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EDUCATION

Covid-19 outbreaks cause closure of 22 French schools

Just a week into the new school year and 22 French schools have closed because of Covid-19 outbreaks, along with around 100 classes, the education minister confirmed.

Covid-19 outbreaks cause closure of 22 French schools
Masks are mandatory in French schools for over-11s. Photo: AFP

French schools returned from their summer holidays on Tuesday with a strict health protocol in place including masks in the classrooms for over-11s.

READ ALSO These are the health rules in place in French schools

 

Education minister Jean-Michel Blanquer. Photo: AFP

But some schools have been forced to close again almost immediately after cases of Covid-19.

Of the schools that have closed, 10 are in the overseas French territory of Réunion – which has been badly hit by the virus – and 12 were in mainland France.

The health protocol states that if possible schools should stay open, but individual classes can be closed if there is a case and around 100 classes have been suspended over the course of the week.

In total there are 60,000 schools in France, so education minister Jean-Michel Blanquer stressed to Europe 1 that this was only affecting a small proportion of schools.

He added: “What is interesting to note is that the suspicions of Covid-19 that may exist are linked to factors external to the school, to people who often may have been infected before the start of the school year.”

The decision on whether to close a school or just suspend a certain class is taken at a local level by the school and local authorities and depends on a range of factors including the number of cases, the level of contact and the layout of the school buildings.

READ ALSO Parental leave and closures: What happens if there is a Covid-19 outbreak at school?

However Blanquer added that having three or more cases would usually trigger the closing of the school.

 

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SCHOOLS

French ‘first lady’ backs calls for controversial school uniforms

France's first lady Brigitte Macron says she backs the idea of school uniforms, as the far right is pushing in parliament to make a unified dress code mandatory nationwide.

French 'first lady' backs calls for controversial school uniforms

Uniforms have never been compulsory in all state schools in mainland France, and the education minister is against any such law.

The president’s wife, a 69-year-old former high school drama teacher, said she had worn a uniform at school in an interview with Le Parisien Daily published Wednesday.

“I wore a uniform as a pupil: 15 years of dark blue short skirt, dark blue jumper. And I thought it was fine,” she said, responding to a question from a 14-year-old schoolgirl.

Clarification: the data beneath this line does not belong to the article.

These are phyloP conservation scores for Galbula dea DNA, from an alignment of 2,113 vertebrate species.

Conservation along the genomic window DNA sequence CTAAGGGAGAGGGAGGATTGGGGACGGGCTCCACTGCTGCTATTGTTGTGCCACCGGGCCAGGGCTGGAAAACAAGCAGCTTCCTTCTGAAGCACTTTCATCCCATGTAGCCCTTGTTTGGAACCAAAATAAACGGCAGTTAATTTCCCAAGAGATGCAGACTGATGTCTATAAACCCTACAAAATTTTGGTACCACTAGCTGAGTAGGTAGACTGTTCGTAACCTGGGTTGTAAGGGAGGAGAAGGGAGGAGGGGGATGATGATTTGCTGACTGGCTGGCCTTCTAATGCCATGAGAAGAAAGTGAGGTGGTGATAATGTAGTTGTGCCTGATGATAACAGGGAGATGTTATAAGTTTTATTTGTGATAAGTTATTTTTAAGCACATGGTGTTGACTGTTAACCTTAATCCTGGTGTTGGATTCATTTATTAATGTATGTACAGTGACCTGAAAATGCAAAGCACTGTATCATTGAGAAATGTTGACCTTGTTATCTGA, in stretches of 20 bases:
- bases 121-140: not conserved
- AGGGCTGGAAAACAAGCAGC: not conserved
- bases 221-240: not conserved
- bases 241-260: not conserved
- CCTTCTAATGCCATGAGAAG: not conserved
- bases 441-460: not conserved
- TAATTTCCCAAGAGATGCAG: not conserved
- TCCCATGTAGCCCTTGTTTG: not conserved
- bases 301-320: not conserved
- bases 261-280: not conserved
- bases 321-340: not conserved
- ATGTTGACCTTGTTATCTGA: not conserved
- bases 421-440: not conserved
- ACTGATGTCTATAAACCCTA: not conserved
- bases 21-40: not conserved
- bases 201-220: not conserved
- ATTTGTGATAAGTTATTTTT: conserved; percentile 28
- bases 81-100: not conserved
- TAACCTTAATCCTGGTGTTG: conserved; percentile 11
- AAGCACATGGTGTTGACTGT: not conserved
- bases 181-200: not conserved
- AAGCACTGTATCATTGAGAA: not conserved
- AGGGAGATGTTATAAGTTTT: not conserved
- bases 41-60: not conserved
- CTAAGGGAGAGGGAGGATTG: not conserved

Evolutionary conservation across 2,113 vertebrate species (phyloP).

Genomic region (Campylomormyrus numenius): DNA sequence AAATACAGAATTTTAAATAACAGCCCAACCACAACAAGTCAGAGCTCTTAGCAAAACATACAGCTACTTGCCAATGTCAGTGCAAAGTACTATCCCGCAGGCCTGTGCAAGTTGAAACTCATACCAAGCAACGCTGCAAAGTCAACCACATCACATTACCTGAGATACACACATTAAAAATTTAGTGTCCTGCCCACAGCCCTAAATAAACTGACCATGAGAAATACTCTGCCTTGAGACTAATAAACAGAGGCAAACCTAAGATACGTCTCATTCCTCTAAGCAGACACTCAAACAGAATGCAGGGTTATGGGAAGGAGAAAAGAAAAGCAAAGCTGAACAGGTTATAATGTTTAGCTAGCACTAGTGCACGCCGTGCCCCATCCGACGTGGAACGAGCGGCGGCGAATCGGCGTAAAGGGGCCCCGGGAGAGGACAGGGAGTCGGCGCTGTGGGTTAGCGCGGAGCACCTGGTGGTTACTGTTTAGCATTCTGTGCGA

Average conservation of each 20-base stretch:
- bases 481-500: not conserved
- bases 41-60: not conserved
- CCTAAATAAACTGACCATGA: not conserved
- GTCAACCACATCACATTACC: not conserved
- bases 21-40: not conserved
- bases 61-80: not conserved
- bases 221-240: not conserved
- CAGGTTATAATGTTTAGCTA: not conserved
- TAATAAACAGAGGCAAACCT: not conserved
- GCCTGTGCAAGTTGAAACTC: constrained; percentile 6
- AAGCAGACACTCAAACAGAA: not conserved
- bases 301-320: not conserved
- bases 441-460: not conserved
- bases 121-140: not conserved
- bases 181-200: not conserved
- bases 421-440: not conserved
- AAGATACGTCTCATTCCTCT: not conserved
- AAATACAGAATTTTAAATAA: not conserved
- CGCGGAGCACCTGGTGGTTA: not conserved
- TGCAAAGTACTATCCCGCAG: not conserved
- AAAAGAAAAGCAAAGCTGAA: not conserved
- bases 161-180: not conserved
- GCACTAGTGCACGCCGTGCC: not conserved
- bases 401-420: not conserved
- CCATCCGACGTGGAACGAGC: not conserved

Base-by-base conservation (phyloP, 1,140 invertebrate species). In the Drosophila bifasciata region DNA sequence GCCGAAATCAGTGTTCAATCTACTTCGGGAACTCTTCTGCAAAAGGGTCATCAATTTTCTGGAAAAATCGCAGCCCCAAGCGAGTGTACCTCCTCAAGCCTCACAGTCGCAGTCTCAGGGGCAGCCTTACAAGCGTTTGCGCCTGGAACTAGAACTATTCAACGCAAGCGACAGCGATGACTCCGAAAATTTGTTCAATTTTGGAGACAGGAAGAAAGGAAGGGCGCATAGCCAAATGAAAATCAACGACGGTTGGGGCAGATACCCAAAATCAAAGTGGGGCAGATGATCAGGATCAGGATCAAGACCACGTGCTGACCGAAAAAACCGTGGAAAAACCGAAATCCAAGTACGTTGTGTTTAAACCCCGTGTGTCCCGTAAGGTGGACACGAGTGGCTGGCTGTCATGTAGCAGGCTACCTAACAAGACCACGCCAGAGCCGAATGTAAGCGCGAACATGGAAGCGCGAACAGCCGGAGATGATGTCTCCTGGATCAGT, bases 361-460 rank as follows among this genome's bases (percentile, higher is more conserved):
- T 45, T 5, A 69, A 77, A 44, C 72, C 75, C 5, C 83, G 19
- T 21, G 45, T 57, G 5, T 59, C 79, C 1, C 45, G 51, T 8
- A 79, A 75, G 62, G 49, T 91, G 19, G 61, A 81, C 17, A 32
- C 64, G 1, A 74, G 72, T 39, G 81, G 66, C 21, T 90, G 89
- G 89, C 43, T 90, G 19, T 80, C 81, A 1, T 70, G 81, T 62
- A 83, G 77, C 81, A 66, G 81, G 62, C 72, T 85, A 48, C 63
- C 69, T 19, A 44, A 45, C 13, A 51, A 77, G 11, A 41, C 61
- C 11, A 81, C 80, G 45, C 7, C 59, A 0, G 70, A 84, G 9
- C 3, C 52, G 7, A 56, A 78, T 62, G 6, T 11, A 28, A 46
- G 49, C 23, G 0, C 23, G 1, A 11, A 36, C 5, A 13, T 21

“It erases differences, it saves time. It’s time-consuming to choose what to wear in the morning, and costs money” to buy brands, she added.

“So I’m in favour of school uniforms, but if it’s a simple outfit — and not too drab.”

The topic was one of many covered in the interview conducted by seven members of the public, from sexual harassment and mobile phones in school to spelling and the juice she makes President Emmanuel Macron for breakfast.

Mandatory outfits were first introduced in France for secondary school students under Napoleon, according to historian Claude Lelievre.

Some state schools kept them on until as late as the 1960s, but the practice largely disappeared after the student-led protests of May 1968.

Today, uniforms are only worn in rare cases such as military academies or some private schools.

They are however more common in France’s overseas territories: a third of all state schools in Martinique, for example, require them.

The far-right Rassemblement National, led by Marine Le Pen, included a school uniform bill among seven laws it proposed on Thursday in the National Assembly.

Le Pen has defended a compulsory dress code as a way to “avoid the pressure” of “Islamists”. She also argues it would end “the contest to wear the most expensive, most luxurious, most fashionable clothes”.

Although the bill is expected to receive support from the right-wing Les Républicains, it is thought likely the Assembly will reject it.

The president’s centre-right block Renaissance is divided over the issue, and Education Minister Pap Ndiaye has repeatedly said he is against.

“I don’t want a law on the issue,” he said last week, adding that schools were already free to impose uniforms if they wanted.

The left is also staunchly opposed.

Hard-left La France Insoumise lawmaker Alexis Corbière said on Thursday the real problem was access to a good education, noting that many privileged families sent their children to private schools

“Wearing the same T-shirt and the same short skirt won’t solve the problem,” he said.

Green MP Sandrine Rousseau also argued that uniforms would not reduce inequality in education.

“You just need to massively invest in state schools, correctly pay the teachers,” she wrote on Twitter.

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